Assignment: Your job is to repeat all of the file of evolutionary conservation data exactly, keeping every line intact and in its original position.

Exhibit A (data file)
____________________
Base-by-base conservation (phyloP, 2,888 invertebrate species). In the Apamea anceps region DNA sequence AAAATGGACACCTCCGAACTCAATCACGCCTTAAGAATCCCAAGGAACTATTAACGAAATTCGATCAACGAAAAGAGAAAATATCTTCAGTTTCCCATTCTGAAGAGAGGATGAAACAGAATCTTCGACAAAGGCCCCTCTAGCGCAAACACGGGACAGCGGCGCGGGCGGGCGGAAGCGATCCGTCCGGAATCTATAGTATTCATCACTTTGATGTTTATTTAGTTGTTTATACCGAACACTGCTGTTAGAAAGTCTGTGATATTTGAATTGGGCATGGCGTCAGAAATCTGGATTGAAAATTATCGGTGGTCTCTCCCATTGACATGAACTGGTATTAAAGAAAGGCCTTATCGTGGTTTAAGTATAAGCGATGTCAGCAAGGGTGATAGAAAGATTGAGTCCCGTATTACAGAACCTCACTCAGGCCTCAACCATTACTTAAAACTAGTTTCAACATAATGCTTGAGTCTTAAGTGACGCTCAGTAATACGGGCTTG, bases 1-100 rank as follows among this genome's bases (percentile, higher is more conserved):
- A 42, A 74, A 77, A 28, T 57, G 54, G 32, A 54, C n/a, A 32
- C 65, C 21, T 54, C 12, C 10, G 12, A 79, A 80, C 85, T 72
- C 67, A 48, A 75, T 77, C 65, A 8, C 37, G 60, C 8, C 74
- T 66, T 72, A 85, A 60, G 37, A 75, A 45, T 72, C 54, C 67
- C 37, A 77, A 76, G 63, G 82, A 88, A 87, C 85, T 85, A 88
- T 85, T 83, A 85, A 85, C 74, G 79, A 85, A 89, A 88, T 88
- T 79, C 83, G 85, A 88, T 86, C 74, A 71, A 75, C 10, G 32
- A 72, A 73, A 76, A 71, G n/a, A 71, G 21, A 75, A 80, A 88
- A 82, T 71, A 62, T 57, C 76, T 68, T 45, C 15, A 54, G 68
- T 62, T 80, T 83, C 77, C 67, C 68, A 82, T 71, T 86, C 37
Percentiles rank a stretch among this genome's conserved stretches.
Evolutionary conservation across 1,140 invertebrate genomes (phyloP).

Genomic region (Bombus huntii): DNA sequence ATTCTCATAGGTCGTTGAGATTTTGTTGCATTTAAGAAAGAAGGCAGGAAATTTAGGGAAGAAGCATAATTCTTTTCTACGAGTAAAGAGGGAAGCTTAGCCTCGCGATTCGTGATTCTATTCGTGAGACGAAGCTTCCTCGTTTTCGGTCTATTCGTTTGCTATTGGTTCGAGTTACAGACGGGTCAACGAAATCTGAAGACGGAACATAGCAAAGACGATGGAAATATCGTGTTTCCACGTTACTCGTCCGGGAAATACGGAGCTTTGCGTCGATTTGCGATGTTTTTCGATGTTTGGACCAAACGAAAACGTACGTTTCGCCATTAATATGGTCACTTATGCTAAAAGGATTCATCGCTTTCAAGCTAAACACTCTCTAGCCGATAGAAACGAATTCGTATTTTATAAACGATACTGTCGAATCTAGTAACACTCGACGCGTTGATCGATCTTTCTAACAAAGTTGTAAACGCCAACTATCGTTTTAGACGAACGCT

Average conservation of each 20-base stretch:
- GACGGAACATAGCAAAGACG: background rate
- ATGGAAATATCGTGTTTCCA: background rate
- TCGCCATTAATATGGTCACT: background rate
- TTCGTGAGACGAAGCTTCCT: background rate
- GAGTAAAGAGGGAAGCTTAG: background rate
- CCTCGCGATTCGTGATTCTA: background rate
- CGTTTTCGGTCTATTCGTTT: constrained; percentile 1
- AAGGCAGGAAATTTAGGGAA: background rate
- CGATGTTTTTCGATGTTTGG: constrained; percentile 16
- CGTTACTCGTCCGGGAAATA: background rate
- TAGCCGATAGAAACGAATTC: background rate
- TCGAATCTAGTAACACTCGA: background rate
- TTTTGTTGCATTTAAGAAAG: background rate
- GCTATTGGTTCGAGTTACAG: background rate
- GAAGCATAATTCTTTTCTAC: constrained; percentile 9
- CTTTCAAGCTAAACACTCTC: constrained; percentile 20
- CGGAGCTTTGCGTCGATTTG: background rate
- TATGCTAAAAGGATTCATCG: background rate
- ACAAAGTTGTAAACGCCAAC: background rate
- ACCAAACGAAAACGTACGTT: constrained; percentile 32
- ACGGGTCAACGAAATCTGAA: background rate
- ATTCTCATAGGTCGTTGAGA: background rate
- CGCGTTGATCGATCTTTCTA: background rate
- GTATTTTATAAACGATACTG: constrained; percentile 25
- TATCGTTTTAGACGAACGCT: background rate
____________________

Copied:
Base-by-base conservation (phyloP, 2,888 invertebrate species). In the Apamea anceps region DNA sequence AAAATGGACACCTCCGAACTCAATCACGCCTTAAGAATCCCAAGGAACTATTAACGAAATTCGATCAACGAAAAGAGAAAATATCTTCAGTTTCCCATTCTGAAGAGAGGATGAAACAGAATCTTCGACAAAGGCCCCTCTAGCGCAAACACGGGACAGCGGCGCGGGCGGGCGGAAGCGATCCGTCCGGAATCTATAGTATTCATCACTTTGATGTTTATTTAGTTGTTTATACCGAACACTGCTGTTAGAAAGTCTGTGATATTTGAATTGGGCATGGCGTCAGAAATCTGGATTGAAAATTATCGGTGGTCTCTCCCATTGACATGAACTGGTATTAAAGAAAGGCCTTATCGTGGTTTAAGTATAAGCGATGTCAGCAAGGGTGATAGAAAGATTGAGTCCCGTATTACAGAACCTCACTCAGGCCTCAACCATTACTTAAAACTAGTTTCAACATAATGCTTGAGTCTTAAGTGACGCTCAGTAATACGGGCTTG, bases 1-100 rank as follows among this genome's bases (percentile, higher is more conserved):
- A 42, A 74, A 77, A 28, T 57, G 54, G 32, A 54, C n/a, A 32
- C 65, C 21, T 54, C 12, C 10, G 12, A 79, A 80, C 85, T 72
- C 67, A 48, A 75, T 77, C 65, A 8, C 37, G 60, C 8, C 74
- T 66, T 72, A 85, A 60, G 37, A 75, A 45, T 72, C 54, C 67
- C 37, A 77, A 76, G 63, G 82, A 88, A 87, C 85, T 85, A 88
- T 85, T 83, A 85, A 85, C 74, G 79, A 85, A 89, A 88, T 88
- T 79, C 83, G 85, A 88, T 86, C 74, A 71, A 75, C 10, G 32
- A 72, A 73, A 76, A 71, G n/a, A 71, G 21, A 75, A 80, A 88
- A 82, T 71, A 62, T 57, C 76, T 68, T 45, C 15, A 54, G 68
- T 62, T 80, T 83, C 77, C 67, C 68, A 82, T 71, T 86, C 37
Percentiles rank a stretch among this genome's conserved stretches.
Evolutionary conservation across 1,140 invertebrate genomes (phyloP).

Genomic region (Bombus huntii): DNA sequence ATTCTCATAGGTCGTTGAGATTTTGTTGCATTTAAGAAAGAAGGCAGGAAATTTAGGGAAGAAGCATAATTCTTTTCTACGAGTAAAGAGGGAAGCTTAGCCTCGCGATTCGTGATTCTATTCGTGAGACGAAGCTTCCTCGTTTTCGGTCTATTCGTTTGCTATTGGTTCGAGTTACAGACGGGTCAACGAAATCTGAAGACGGAACATAGCAAAGACGATGGAAATATCGTGTTTCCACGTTACTCGTCCGGGAAATACGGAGCTTTGCGTCGATTTGCGATGTTTTTCGATGTTTGGACCAAACGAAAACGTACGTTTCGCCATTAATATGGTCACTTATGCTAAAAGGATTCATCGCTTTCAAGCTAAACACTCTCTAGCCGATAGAAACGAATTCGTATTTTATAAACGATACTGTCGAATCTAGTAACACTCGACGCGTTGATCGATCTTTCTAACAAAGTTGTAAACGCCAACTATCGTTTTAGACGAACGCT

Average conservation of each 20-base stretch:
- GACGGAACATAGCAAAGACG: background rate
- ATGGAAATATCGTGTTTCCA: background rate
- TCGCCATTAATATGGTCACT: background rate
- TTCGTGAGACGAAGCTTCCT: background rate
- GAGTAAAGAGGGAAGCTTAG: background rate
- CCTCGCGATTCGTGATTCTA: background rate
- CGTTTTCGGTCTATTCGTTT: constrained; percentile 1
- AAGGCAGGAAATTTAGGGAA: background rate
- CGATGTTTTTCGATGTTTGG: constrained; percentile 16
- CGTTACTCGTCCGGGAAATA: background rate
- TAGCCGATAGAAACGAATTC: background rate
- TCGAATCTAGTAACACTCGA: background rate
- TTTTGTTGCATTTAAGAAAG: background rate
- GCTATTGGTTCGAGTTACAG: background rate
- GAAGCATAATTCTTTTCTAC: constrained; percentile 9
- CTTTCAAGCTAAACACTCTC: constrained; percentile 20
- CGGAGCTTTGCGTCGATTTG: background rate
- TATGCTAAAAGGATTCATCG: background rate
- ACAAAGTTGTAAACGCCAAC: background rate
- ACCAAACGAAAACGTACGTT: constrained; percentile 32
- ACGGGTCAACGAAATCTGAA: background rate
- ATTCTCATAGGTCGTTGAGA: background rate
- CGCGTTGATCGATCTTTCTA: background rate
- GTATTTTATAAACGATACTG: constrained; percentile 25
- TATCGTTTTAGACGAACGCT: background rate